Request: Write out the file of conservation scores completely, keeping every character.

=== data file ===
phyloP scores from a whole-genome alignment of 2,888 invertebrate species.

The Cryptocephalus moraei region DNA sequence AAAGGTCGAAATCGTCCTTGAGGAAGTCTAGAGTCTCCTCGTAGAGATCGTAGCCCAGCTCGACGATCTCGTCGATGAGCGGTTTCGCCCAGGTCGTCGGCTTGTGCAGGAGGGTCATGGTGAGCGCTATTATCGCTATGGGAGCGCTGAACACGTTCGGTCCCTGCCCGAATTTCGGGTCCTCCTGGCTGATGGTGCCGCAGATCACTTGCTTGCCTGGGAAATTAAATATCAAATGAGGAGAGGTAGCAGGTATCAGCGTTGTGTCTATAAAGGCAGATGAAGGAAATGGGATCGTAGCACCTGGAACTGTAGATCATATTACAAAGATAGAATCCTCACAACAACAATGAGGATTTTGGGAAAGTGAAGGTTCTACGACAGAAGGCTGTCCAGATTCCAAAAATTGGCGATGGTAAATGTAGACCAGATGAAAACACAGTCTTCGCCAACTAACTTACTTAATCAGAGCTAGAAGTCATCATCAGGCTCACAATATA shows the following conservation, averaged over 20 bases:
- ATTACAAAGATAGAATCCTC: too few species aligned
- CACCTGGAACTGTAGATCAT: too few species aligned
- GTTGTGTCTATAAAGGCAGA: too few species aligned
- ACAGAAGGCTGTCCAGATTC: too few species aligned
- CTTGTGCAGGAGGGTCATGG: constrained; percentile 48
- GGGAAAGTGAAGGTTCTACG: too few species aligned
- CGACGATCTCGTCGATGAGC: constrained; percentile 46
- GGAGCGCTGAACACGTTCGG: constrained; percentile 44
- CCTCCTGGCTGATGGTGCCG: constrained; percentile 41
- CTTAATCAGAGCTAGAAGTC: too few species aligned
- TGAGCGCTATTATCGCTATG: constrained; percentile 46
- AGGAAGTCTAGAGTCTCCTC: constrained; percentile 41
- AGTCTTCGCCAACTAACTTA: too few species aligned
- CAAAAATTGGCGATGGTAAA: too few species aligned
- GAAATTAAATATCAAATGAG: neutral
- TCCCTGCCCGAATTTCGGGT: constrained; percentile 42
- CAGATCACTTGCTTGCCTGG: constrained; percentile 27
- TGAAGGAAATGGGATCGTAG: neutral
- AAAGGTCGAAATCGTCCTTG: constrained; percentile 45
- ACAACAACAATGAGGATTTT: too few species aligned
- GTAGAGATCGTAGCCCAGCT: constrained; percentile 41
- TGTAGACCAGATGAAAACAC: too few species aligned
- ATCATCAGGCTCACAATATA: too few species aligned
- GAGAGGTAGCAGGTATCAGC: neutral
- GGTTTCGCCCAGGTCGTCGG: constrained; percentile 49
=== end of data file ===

phyloP scores from a whole-genome alignment of 2,888 invertebrate species.

The Cryptocephalus moraei region DNA sequence AAAGGTCGAAATCGTCCTTGAGGAAGTCTAGAGTCTCCTCGTAGAGATCGTAGCCCAGCTCGACGATCTCGTCGATGAGCGGTTTCGCCCAGGTCGTCGGCTTGTGCAGGAGGGTCATGGTGAGCGCTATTATCGCTATGGGAGCGCTGAACACGTTCGGTCCCTGCCCGAATTTCGGGTCCTCCTGGCTGATGGTGCCGCAGATCACTTGCTTGCCTGGGAAATTAAATATCAAATGAGGAGAGGTAGCAGGTATCAGCGTTGTGTCTATAAAGGCAGATGAAGGAAATGGGATCGTAGCACCTGGAACTGTAGATCATATTACAAAGATAGAATCCTCACAACAACAATGAGGATTTTGGGAAAGTGAAGGTTCTACGACAGAAGGCTGTCCAGATTCCAAAAATTGGCGATGGTAAATGTAGACCAGATGAAAACACAGTCTTCGCCAACTAACTTACTTAATCAGAGCTAGAAGTCATCATCAGGCTCACAATATA shows the following conservation, averaged over 20 bases:
- ATTACAAAGATAGAATCCTC: too few species aligned
- CACCTGGAACTGTAGATCAT: too few species aligned
- GTTGTGTCTATAAAGGCAGA: too few species aligned
- ACAGAAGGCTGTCCAGATTC: too few species aligned
- CTTGTGCAGGAGGGTCATGG: constrained; percentile 48
- GGGAAAGTGAAGGTTCTACG: too few species aligned
- CGACGATCTCGTCGATGAGC: constrained; percentile 46
- GGAGCGCTGAACACGTTCGG: constrained; percentile 44
- CCTCCTGGCTGATGGTGCCG: constrained; percentile 41
- CTTAATCAGAGCTAGAAGTC: too few species aligned
- TGAGCGCTATTATCGCTATG: constrained; percentile 46
- AGGAAGTCTAGAGTCTCCTC: constrained; percentile 41
- AGTCTTCGCCAACTAACTTA: too few species aligned
- CAAAAATTGGCGATGGTAAA: too few species aligned
- GAAATTAAATATCAAATGAG: neutral
- TCCCTGCCCGAATTTCGGGT: constrained; percentile 42
- CAGATCACTTGCTTGCCTGG: constrained; percentile 27
- TGAAGGAAATGGGATCGTAG: neutral
- AAAGGTCGAAATCGTCCTTG: constrained; percentile 45
- ACAACAACAATGAGGATTTT: too few species aligned
- GTAGAGATCGTAGCCCAGCT: constrained; percentile 41
- TGTAGACCAGATGAAAACAC: too few species aligned
- ATCATCAGGCTCACAATATA: too few species aligned
- GAGAGGTAGCAGGTATCAGC: neutral
- GGTTTCGCCCAGGTCGTCGG: constrained; percentile 49